Chances are you haven’t seen Rachel Mason’s first movie, The life of Hamilton Fish, a surreal and arty musical about two men – one a politician, the other a cannibal – who died the same day in 1936. He toured the independent festival circuit, and that’s about it , and Mason did not expect much more from his follow-up, the very personal documentary Circus of books. That all changed when Ryan Murphy came on board as executive producer, and she was amazed to see the film’s profile increase dramatically.
“I actually had no idea how big an impact Ryan Murphy’s reattachment would be,” she laughs. “But his support for the film was, right out of the box, a game changer. When we showed up at the Tribeca Film Festival last year, we went from the underdog movie that nobody really watched to the movie people were talking about. Almost all of our screenings were sold out. And it is like that all over the world.
Director Kirsten Johnson On
The appeal of the film is easy to see: on the surface, it’s the story of a cute, middle-class Jewish couple who took over the running of Los Angeles’ first gay bookstore in 1982, selling explicit magazines, sex toys and hardcore. videos (for a while, even producing them). But beneath this almost comical surface hides a story of sorrow and tragedy; It was bad enough that Barry and Karen Mason faced absolute ruin following an FBI injection surgery, but, before that, the AIDS epidemic of the ’80s had also robbed them of many of their friends, employees and clients.
With the famous’ 80s miniseries by Russell T. Davies It’s a sin Due to its success on HBO Max in February, Mason’s film seems particularly prescient in its desire to resuscitate memories of an era in gay history that many would rather forget …
DEADLINE: Did you know how important your parents’ store was to the gay community?
RACHEL MASON: Well I knew this was a really big store in LA, but when I left LA and was living in New York, I used to meet people there [who knew it]. In fact, all over the world I went to, people would tell me they remembered this store. I mean, literally every gay man over 50 knew the store, anywhere in the world. And that blew me away, because it gave me a certain perspective: at that time it was a small world. The gay community was small. There weren’t tons and tons and tons of websites and all kinds of stores everywhere. And especially in Los Angeles, there weren’t tons and tons of erotic material stores for gay adults. There were a few, and Circus of Books was pretty much the biggest and the most important. And so I didn’t know it was something bigger than Los Angeles until I left and lived elsewhere.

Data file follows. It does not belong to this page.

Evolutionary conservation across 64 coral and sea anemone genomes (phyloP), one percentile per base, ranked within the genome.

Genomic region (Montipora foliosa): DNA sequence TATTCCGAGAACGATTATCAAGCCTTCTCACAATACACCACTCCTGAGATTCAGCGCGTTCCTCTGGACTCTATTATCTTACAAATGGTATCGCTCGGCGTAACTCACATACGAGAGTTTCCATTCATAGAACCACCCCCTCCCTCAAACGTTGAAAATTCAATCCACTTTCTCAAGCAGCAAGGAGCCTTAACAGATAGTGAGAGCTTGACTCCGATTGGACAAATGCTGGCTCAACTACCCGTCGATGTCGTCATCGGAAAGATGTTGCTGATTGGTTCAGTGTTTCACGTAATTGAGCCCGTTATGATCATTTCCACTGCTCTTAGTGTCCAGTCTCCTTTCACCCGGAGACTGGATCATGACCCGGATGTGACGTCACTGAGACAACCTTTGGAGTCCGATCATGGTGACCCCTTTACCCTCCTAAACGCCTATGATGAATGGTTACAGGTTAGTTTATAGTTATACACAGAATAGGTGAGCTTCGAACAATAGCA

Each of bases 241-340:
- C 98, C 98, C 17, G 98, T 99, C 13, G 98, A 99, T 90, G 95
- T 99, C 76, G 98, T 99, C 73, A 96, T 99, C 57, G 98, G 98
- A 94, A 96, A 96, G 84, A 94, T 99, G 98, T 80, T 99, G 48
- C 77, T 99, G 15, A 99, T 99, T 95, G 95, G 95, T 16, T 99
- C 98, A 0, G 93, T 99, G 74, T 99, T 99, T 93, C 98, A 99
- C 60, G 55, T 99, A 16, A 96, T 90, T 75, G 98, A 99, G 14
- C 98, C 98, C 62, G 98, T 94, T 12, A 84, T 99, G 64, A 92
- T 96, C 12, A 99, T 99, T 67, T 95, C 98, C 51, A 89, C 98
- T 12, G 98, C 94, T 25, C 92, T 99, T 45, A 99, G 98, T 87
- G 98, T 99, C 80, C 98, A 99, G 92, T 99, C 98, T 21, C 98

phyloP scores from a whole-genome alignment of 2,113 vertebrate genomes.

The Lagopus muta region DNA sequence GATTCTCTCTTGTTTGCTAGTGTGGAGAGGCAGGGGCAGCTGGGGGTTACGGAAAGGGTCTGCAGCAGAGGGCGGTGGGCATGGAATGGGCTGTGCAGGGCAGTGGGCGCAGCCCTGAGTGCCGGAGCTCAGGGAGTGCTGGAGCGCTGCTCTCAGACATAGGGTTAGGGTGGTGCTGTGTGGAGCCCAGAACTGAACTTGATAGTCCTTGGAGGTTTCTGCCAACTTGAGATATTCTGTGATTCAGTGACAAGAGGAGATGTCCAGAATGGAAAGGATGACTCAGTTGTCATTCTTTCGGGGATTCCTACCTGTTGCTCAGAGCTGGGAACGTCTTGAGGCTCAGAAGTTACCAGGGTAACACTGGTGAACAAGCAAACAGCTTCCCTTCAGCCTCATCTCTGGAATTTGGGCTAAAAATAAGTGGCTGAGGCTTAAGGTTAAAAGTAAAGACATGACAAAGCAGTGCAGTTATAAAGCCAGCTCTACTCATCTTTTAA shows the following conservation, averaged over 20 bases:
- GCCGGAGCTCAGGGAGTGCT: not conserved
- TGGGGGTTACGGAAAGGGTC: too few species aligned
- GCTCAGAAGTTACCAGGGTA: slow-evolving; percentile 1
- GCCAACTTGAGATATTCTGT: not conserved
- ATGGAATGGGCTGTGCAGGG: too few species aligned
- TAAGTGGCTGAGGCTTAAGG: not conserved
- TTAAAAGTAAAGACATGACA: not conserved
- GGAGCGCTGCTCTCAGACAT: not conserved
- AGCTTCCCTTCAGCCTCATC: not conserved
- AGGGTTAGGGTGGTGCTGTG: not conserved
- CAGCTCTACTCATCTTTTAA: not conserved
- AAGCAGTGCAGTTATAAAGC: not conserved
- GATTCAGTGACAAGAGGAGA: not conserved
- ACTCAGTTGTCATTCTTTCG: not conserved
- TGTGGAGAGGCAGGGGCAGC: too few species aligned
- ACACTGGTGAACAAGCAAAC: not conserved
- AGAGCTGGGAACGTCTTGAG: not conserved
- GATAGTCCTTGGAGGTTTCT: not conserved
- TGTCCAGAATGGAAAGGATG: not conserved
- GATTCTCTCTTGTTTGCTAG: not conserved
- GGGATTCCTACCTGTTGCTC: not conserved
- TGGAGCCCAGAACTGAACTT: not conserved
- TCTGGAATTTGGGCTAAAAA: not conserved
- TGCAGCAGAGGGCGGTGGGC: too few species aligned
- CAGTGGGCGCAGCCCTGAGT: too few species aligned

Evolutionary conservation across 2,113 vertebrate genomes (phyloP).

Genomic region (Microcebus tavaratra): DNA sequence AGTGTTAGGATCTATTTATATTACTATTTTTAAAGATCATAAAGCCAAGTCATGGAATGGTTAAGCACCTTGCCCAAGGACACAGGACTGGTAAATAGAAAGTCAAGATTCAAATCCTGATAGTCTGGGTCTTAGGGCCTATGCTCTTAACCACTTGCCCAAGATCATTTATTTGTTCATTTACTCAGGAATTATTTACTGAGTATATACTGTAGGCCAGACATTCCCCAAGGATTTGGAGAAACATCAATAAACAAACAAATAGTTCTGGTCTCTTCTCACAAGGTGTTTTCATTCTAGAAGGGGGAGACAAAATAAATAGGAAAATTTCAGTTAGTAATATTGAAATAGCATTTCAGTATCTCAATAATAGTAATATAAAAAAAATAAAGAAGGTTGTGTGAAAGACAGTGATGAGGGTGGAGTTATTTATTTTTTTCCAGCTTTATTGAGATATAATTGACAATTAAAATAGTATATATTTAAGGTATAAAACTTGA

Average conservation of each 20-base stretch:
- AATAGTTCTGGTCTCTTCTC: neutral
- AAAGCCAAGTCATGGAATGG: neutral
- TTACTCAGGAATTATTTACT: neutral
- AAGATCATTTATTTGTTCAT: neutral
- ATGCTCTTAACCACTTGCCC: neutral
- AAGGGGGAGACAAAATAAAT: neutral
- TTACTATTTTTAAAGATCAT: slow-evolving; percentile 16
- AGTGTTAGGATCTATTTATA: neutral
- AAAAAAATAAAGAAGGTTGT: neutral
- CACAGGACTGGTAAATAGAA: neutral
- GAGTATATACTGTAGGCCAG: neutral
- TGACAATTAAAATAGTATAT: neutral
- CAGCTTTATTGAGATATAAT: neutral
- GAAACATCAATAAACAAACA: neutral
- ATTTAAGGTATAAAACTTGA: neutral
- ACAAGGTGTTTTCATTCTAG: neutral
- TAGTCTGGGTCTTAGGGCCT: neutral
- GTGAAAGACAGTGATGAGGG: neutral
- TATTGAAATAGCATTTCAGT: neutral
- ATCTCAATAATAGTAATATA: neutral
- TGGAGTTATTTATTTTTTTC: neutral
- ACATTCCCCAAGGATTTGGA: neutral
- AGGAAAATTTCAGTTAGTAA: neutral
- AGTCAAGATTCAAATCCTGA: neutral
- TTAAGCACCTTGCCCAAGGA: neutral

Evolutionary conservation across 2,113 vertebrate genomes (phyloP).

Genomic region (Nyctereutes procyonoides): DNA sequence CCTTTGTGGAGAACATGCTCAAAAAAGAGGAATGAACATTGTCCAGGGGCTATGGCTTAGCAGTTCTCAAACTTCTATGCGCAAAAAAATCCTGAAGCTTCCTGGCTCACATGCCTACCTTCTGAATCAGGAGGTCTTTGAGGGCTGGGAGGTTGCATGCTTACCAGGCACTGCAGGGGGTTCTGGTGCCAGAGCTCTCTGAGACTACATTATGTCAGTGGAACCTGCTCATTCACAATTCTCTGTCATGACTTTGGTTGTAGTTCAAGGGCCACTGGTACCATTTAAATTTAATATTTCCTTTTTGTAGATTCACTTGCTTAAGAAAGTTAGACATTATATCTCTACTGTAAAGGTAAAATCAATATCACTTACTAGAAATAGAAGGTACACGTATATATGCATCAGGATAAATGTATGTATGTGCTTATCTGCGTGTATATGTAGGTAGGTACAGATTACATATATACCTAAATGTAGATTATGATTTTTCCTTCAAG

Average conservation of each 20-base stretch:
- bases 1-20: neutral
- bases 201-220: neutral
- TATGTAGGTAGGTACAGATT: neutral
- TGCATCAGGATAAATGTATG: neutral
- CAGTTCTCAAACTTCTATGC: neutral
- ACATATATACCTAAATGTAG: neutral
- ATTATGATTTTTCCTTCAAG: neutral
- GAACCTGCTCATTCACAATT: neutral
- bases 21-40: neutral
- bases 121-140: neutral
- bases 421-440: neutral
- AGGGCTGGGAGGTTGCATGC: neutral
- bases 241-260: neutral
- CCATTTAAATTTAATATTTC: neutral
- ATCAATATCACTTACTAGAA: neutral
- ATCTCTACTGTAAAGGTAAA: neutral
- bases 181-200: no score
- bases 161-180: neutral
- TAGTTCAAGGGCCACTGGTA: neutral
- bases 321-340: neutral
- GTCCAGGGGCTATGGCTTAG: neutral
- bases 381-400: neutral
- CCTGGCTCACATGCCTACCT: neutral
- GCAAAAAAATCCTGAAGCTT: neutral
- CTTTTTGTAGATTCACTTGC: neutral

DEADLINE: How did your family feel about you pointing them at them?
MASON: At first they just thought I was making a movie on the store. My mother, like everyone who has seen my work Circus of books, probably thought, “OK, well, that’s gonna be something that’s in the arts.” So, I think, in a way, she accepted that thinking that it would be a very small independent project that I might show in a gallery, something that could have a tiny life and not make waves. . So they all started out thinking it was something really, really small. And I didn’t necessarily think it would be something as big as a movie that could be on the LGBT film circuit, or go to LGBT-focused academic institutions. That was my modest goal for the film myself. That being said, when it triumphantly came out as a great movie, I think everyone had an account with just a little shock factor.
DEADLINE: How did they take it?
MASON: It was my mother who had a bit of a seizure – she was afraid that her friends would discover this gigantic secret that she kept. And her best friend, who is extremely Catholic, very religious and also has gay children, had a similar process to my mom, but it turned out that she loved the movie. So my mom was very scared that her good friend would watch the movie and judge her harshly – and none of that happened. His biggest fears never came true, that this movie suddenly makes everyone hate them, condemn them and say, “How dare you get involved in such a disreputable business?” It was kind of a shock to her how praised the movie was, and my brothers both found it fascinating and fun. My dad, of course, is a very happy guy anyway, so pretty much the rest of the family was amused.
DEADLINE: How much did you actually discover during filming?
MASON: I think I came to a better understanding of what my parents did for the gay community when they were in their deepest pain. And I didn’t understand the depth of the suffering either. That’s where Ryan Murphy comes in – really using his power to share the stories that are so essential to the community that endured it. We have a toll that we haven’t even dealt with, where a community has been so traumatized, and that’s not even the right word to say. “Traumatized” is the most positive spin you can give to what the gay community has been through. I mean, they were going through hell and nobody cared. They were guys my parents really, really loved. They were their employees. They were funny, amazing, creative guys and when I was a kid I remember they were also funny and beautiful. They were very handsome young men, and then they would die, and the tide of death would roll over the store, the business, and everyone. I didn’t really deal with my parents’ job and the trauma they went through until I really started interviewing and talking to them about it.